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Expert Searching

1. When to Use the Cochrane Library

The Cochrane Library is a collection of databases in medicine and other healthcare specialties provided by the Cochrane Collaboration and other organizations. At its core is the collection of Cochrane Reviews, a database of systematic reviews and meta-analyses which summarizes and interprets the results of medical research, which are often considered high-quality in terms of quality and reporting. The Cochrane Library also contains CENTRAL, the Cochrane Central Register of Controlled Trials.

2. Cochrane Library Cool Tools

In addition to their databases, the Cochrane Library offers:

  • Clinical Answers, meant to provide easily digestible, clinically-focused entry points to rigorous research from Cochrane Reviews, to assist in point-of-care evidence-based decision making. Note the topic and recency filters on the left side of the page.
  • Special Collections, highlighting Cochrane Reviews and blog posts on trending topics.

The Cochrane Colloquium offers some free trainings on evidence-based methodologies, as well as free access to two publications outlining systematic review methodological expectations.

  • Higgins JPT, Thomas J, Chandler J, Cumpston M, Li T, Page MJ, Welch VA (editors). Cochrane Handbook for Systematic Reviews of Interventions version 6.0 (updated July 2019). Cochrane, 2019. Available online at www.training.cochrane.org/handbook.
  • Higgins JPT, Lasserson T, Chandler J, Tovey D, Thomas J, Flemyng E, Churchill R. Methodological Expectations of Cochrane Intervention Reviews. Cochrane: London, Version October 2019. Available online at https://community.cochrane.org/mecir-manual.

3. How to Use Medical Subject Headings in the Cochrane Library

Controlled Vocabulary: MeSH

  • The Cochrane Library relies on Medical Subject Headings (MeSH) from the National Library of Medicine, composed of a controlled vocabulary of biomedical terms used to describe the subjects of a journal article. To access the hierarchical listing of terms, click on the “Medical Terms (MeSH)” tab or use the MeSH icon in the Search Manager.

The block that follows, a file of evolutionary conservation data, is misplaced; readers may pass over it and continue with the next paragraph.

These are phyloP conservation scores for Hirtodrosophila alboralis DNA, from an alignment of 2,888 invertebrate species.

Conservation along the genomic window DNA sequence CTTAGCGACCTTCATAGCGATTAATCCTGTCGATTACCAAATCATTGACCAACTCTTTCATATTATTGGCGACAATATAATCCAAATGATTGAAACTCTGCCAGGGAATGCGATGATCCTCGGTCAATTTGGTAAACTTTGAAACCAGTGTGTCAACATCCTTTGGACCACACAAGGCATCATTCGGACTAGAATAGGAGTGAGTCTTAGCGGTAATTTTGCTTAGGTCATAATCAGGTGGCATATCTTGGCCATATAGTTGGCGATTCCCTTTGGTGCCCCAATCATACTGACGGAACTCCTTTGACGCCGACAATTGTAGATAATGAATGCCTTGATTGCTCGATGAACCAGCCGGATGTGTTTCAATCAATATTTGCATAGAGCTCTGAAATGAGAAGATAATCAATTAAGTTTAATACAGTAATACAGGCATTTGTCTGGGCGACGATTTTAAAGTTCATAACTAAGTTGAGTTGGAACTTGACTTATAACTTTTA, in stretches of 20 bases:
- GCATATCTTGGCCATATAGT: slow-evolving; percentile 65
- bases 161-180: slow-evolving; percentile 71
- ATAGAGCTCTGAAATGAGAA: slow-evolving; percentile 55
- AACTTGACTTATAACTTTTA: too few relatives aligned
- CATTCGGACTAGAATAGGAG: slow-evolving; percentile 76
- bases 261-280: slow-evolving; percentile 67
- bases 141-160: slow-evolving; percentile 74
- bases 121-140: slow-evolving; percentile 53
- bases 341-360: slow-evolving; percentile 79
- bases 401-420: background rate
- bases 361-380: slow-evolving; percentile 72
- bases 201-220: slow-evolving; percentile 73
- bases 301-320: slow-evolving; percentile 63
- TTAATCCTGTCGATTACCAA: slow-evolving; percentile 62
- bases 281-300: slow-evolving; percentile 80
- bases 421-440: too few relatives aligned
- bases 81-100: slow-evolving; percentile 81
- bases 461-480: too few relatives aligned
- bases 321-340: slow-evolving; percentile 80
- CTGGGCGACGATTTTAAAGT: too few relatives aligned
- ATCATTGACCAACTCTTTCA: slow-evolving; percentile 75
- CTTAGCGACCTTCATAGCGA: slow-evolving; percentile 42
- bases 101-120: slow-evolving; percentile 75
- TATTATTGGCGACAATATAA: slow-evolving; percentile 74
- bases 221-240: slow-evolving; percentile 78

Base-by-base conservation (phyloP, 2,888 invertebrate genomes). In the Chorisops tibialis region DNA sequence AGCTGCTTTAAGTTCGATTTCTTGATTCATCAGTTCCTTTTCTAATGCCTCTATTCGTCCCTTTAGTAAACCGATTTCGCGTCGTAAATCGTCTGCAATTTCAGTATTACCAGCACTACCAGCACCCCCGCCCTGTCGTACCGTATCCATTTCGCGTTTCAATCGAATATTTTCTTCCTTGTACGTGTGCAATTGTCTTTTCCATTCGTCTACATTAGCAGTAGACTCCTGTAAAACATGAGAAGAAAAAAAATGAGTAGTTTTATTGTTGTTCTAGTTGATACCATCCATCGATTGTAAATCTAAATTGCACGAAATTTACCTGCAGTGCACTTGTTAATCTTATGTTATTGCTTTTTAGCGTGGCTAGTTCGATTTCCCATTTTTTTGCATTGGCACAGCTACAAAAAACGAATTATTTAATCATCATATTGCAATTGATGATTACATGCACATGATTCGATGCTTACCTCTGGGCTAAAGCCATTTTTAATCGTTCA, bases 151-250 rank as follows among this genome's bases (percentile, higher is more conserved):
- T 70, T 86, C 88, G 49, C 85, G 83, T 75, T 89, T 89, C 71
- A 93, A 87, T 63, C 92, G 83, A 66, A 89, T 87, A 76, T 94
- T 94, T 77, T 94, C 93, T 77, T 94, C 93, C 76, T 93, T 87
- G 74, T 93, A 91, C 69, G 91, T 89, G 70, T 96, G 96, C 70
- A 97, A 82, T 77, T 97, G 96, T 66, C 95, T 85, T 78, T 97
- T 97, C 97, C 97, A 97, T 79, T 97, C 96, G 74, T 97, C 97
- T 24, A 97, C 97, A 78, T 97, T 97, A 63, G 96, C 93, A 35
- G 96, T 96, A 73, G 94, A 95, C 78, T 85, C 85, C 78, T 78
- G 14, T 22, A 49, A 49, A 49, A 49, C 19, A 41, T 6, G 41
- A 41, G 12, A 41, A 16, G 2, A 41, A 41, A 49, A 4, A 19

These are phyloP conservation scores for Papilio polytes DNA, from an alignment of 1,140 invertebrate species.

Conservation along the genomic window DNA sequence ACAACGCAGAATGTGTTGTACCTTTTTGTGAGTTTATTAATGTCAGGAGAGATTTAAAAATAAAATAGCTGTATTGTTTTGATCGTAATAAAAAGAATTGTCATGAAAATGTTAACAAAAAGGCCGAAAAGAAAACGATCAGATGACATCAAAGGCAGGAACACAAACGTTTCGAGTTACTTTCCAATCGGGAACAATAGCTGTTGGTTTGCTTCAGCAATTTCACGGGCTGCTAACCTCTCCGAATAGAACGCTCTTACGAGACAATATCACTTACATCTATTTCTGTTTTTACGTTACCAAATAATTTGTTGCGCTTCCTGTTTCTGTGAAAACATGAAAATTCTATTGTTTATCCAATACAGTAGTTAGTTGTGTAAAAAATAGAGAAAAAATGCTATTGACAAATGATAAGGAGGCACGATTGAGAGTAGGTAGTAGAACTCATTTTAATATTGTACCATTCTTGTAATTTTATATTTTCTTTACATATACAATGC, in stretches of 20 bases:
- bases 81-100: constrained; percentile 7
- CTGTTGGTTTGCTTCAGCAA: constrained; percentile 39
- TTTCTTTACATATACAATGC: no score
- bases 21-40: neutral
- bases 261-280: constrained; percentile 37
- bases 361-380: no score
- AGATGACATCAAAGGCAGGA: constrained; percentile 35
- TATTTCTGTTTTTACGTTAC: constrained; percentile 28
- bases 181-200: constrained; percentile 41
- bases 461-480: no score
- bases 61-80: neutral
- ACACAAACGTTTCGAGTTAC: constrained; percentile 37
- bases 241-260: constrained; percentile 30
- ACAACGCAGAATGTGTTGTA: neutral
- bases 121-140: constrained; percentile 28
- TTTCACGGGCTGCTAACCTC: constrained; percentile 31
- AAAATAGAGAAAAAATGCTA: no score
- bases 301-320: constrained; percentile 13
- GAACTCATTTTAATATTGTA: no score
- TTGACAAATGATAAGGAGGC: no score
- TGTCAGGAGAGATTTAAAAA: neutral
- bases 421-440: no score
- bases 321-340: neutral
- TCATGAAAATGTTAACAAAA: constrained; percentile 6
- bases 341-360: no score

• After typing in a term in the MeSH search box, matches to the MeSH thesaurus will be displayed along with structured trees that show the hierarchical relationships among related terms.  A summary of search results from different Cochrane databases will also be displayed.
  • Once you have selected you MeSH tree options, you can run it as a search by clicking the “Add to Search Manager” link. It will then be present  in the “Search Manager” tab (second from the left).  

Hierarchy and Subheadings

  • MeSH trees displayed in Cochrane allow you to visualize where your MeSH term sits in the hierarchy of terms and shows any branches off of your term. Selecting “Explode all trees,” allows you to search for your term and any terms that branch from it. Selecting “Single MeSH term (unexploded),” allows you to just search for your MeSH term without branches. If your MeSH term is part of multiple trees, you can select the specific trees you want to search by selecting “Explode selected trees.”
  • A second search box gives you the option to "Select subheadings / qualifiers." Any MeSH can be made more specific by the addition of subheadings. These appear as a drop down menu similar to what’s described above for the “Enter MeSH term” box.

4. How to Use Keywords

Using Keywords

  • Keywords can be any words used to describe your idea or concept.
  • Keywords can be single words or phrases.
  • Use quotes around all phrases to ensure that the phrase is searched together.
  • For more ideas, visit the MeSH database through PubMed and look at the entry terms listed in the MeSH record.
  • Also consider using synonyms, acroynyms, initialisms, variations in spelling, and other closely-related terms used interchangeably to describe the topic.

Keyword Generation

Keywords can be generated by:

  • browsing entry terms in PubMed's MeSH, and synonyms in Embase's Emtree to add additional keywords to a concept;
  • looking at a few key articles and seeing how the terminology is used; and by
  • doing a few preliminary searches and browsing the results to see how the terminology is used.

5. Cochrane Library Pro Tips

Search Field Tags

From the Search Manager tab, you can use field tags to specify where the database looks for the search term. In Cochrane, first type the search term and then the field tag preceded by a colon. e.g. "Cardiology":ti looks for cardiology in the title

  • :ti - Searches the Title field

  • :ab - Searches the Abstract field

  • :kw - Searches the Keyword field

  • :au - Searches the Author field

  • :so - Searches the Source field

  • :pt - Searches the Publication Type field